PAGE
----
As spring soccer season begins, a local group of female soccer players insists they're being shut out from the best public soccer fields at prime times. And while it may seem like a minor tussle, it's emblematic of the kinds of bureaucratic disputes that affect quality of life—taxpayers fighting to use resources they pay for, women fighting for equitable access to sports fields, city policies that look okay on paper but don't work so well in real life.
And in the middle of it all is Carrie Lewis.
A longtime soccer player, Lewis started her own soccer league last spring, after quitting the city's biggest soccer league because she felt that their women's division was treated poorly. She named her league Recreational Adult Team Soccer, or RATS. "We're celebrating our first year at RATS, but this first week [of the season] has hardly been a celebration," she tells me glumly. Instead of fighting a large league for better access to fields, she's now fighting the city, whose arcane assignment policy gives established sports leagues first pick of ball fields and leaves her scrappy start-up trying to get by with less desirable fields at inconvenient hours.
"On some days, it's no fields," she says of the spring game schedule she got from the parks department. On other days, she got less than 10 percent of what she requested.
Understanding the forces at play requires understanding the influence of the city's largest soccer league, called Co-Rec Soccer. They've been around since the 1980s and serve hundreds of teams, and thanks to their seniority and size, they're something of a gorilla when the city assigns fields. Lewis left to form RATS after a falling-out with Co-Rec's management, when a group of women's teams felt they were being shortchanged on field assignments. Tellingly, every Co-Rec women's team followed Lewis to RATS.
Sara Hale, a lawyer who heads one of those teams, told me Co-Rec's schedules had "a real problem with predictability." Her team comprises a lot of "soccer moms who started playing because their kids were playing," and they found themselves repeatedly scheduled to play on faraway fields, on the wrong days of the week.
Other women's teams told me the same thing—if you're a casual Tuesday-night team from Seattle, and suddenly half your games are on Sunday in Bellevue, players stop showing up. "Especially people with kids," says Hale. "They just couldn't swing it."
But when the new league started, with a plan to focus on good scheduling and a robust women's division, they came up against a new foe: the city.
Seattle Parks rents fields based on a sports league's "historical use," meaning leagues get approximately the same field time from year to year. Brand-new leagues, of course, didn't use any time the previous year because they didn't exist. So a new league—even a new league composed of already-existing teams—must wait for older leagues to return unused field time, thereby relegating them to less popular fields at less desirable times.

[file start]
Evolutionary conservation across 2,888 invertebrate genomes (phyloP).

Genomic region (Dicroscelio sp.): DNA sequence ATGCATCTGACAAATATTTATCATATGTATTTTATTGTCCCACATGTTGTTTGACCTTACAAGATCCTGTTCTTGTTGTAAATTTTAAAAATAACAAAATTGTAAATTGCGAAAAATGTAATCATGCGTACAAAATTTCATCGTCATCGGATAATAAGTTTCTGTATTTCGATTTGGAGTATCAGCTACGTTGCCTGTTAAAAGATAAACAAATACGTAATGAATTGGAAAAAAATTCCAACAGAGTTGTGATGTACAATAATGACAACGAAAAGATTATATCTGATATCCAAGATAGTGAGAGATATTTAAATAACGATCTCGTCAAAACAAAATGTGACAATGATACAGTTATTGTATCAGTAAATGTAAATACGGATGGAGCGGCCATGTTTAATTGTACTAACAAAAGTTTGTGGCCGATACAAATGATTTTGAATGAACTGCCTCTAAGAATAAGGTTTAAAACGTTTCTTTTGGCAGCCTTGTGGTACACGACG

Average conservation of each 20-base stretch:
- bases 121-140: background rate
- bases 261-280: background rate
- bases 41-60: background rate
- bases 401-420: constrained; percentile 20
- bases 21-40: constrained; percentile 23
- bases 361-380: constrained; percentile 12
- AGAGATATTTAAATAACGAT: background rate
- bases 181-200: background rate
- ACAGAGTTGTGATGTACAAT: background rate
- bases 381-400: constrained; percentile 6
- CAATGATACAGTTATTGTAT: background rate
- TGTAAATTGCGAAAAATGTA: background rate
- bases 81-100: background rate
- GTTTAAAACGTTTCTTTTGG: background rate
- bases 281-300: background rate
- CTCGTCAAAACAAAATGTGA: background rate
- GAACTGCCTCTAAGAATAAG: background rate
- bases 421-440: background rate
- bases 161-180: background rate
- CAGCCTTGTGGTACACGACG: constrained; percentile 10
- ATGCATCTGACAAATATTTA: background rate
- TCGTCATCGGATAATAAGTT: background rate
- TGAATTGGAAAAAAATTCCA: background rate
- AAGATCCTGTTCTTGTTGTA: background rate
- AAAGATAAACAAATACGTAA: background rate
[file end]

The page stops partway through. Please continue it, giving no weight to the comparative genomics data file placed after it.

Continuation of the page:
For Lewis, it's infuriating: "As a Seattle resident, it bothers me that my tax money has gone toward a field I could never play at because I am not in the right league." Seattle passed a $146 million parks levy in 2008, which paid for a lot of field renovations, but to play on them, you go through a league, and the soccer league with the best field access is Co-Rec. Which league you play for "should never come down to who can offer the best publicly funded field," says Lewis. Adding insult to injury, Lewis says, a lot of her teams helped build up the historical use Co-Rec can now claim as its own.
Co-Rec Soccer's management wouldn't speak on the record, but in a statement they call the parks policy "fair," saying it's "first come, first served" and pointing out that they had to work for years to earn the use of the fields they now enjoy.
The city also "stands behind" its historical use policy, according to parks spokeswoman Joelle Hammerstad, who told me "if an organization as young as RATS goes to the front of the line, then that creates unfairness in other places."
But it seems like the department may want to reread their field-use policy, which says only that "historical use will be considered" when different groups vie for the same fields, and also contains express instructions that the city "provide a reasonable amount of equity for gender" when scheduling sports leagues. I pressed Hammerstad on the equity aspect, asking if the gender makeup of the leagues changed, should field assignments reflect that?
Unfortunately, the parks department has no real mechanism for ensuring that equity other than waiting for complaints, she says. "It would be very difficult for us to manage the gender makeup of the teams that we serve," she said—there are hundreds of leagues playing dozens of sports across the city.